Subglacial sediment pathways and deglacial chronology of the northern Barents Sea Ice Sheet
|Title||Subglacial sediment pathways and deglacial chronology of the northern Barents Sea Ice Sheet|
|Publication Type||Journal Article|
|Year of Publication||2017|
|Authors||Hogan, KA, Dowdeswell, JA, Hillenbrand, C-D, Ehrmann, W, Noormets, R, Wacker, L|
|Pagination||750 - 771|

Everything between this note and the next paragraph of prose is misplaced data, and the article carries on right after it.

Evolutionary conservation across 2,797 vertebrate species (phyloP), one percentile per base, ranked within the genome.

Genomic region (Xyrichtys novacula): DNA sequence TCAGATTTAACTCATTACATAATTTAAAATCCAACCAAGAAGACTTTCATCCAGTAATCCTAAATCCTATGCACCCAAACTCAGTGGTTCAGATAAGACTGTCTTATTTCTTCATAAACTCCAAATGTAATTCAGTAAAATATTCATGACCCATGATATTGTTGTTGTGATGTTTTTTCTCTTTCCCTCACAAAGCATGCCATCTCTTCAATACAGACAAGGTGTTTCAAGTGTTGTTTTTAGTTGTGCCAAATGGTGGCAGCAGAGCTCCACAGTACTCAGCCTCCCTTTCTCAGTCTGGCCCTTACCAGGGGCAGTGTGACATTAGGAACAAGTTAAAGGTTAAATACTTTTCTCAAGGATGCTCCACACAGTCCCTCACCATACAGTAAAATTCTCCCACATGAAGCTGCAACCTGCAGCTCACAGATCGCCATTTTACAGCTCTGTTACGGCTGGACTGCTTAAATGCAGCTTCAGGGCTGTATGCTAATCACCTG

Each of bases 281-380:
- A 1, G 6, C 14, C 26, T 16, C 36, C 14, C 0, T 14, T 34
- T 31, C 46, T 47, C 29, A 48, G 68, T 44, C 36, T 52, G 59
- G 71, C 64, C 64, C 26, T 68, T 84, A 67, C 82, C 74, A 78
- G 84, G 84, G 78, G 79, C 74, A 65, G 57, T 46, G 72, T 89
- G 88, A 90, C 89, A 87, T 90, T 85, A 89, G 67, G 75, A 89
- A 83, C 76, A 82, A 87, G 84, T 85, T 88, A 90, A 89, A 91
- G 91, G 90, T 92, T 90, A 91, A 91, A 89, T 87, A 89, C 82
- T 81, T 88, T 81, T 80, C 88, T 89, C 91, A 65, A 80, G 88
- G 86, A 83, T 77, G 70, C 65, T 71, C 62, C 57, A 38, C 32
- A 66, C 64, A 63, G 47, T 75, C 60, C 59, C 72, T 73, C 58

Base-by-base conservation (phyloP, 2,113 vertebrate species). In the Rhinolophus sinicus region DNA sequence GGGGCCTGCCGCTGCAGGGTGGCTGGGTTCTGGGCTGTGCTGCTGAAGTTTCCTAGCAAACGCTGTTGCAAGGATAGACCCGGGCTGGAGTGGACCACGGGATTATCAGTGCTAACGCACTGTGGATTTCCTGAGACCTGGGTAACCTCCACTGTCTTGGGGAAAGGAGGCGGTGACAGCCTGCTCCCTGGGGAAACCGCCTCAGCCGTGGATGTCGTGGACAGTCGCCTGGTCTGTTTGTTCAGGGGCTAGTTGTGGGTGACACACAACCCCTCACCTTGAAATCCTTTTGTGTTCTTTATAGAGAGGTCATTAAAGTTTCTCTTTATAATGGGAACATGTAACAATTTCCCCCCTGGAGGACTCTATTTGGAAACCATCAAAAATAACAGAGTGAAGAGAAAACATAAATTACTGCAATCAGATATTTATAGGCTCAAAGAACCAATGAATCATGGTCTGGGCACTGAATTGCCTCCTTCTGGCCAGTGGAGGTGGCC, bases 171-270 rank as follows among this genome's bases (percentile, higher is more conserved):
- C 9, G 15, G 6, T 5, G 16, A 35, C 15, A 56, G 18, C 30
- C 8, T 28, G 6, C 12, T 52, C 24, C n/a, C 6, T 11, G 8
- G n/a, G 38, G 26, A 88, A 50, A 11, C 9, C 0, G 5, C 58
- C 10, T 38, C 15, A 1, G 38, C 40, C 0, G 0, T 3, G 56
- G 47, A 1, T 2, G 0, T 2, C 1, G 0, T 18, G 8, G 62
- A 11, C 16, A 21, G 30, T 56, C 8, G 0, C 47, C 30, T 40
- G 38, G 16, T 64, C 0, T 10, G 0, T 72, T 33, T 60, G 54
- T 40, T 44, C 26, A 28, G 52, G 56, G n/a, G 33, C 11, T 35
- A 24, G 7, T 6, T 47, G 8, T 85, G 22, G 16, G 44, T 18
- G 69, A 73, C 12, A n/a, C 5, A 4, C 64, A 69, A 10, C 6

New information is presented on the configuration of the northern Barents Sea Ice Sheet (BSIS) during the last glacial and deglaciation (21?11.5 ka). The glacial dynamics of the BSIS that we discuss are based on clay-mineral compositions of subglacial tills and a distinct kaolinite source in the central Barents Sea where previous workers have placed a large, single ice dome for the last glacial BSIS. Our results, which appear to show that subglacial sediments were sourced locally, suggest that the BSIS consisted at least temporarily of multiple domes and may have been more dynamic than previously thought. New radiocarbon dates are presented along with new ice-extent reconstructions for 16.5?15, 14, 13.5 and 11.5 ka. Our reconstructions add information to previous regional and continental-scale efforts in areas east of Svalbard. Ice retreat in the northern Barents Sea progressed as follows. (i) 19?16.5 ka. Major calving led to dynamic thinning in shelf troughs and was accompanied by significant ice-sheet thinning inland as a result of ice drawdown. (ii) 16.5?15 ka. Rapid ice-margin retreat of between 75?100 km occurred, via lift-off and iceberg calving, in Hinlopen and Kvit?ya troughs, as well as major retreat (>300 km) in Franz Victoria Trough (FVT) further east. (iii) 15?13.5 ka. Retreat progressed westwards from the FVT towards Svalbard with troughs east of Svalbard (Kvit?ya, Olga, and Erik Eriksen) mostly ice-free by 13.5 ka. (iv) 13.5?11.5 ka. Ice retreated gradually towards residual ice masses on Svalbard, Kong Karls Land and possibly Storbanken. Our data require a modification of earlier views of the BSIS because they point toward a more dynamic ice sheet and decay that, once initiated at the shelf break, was dominated by the withdrawal of ice from the FVT that progressed westwards towards the Svalbard archipelago.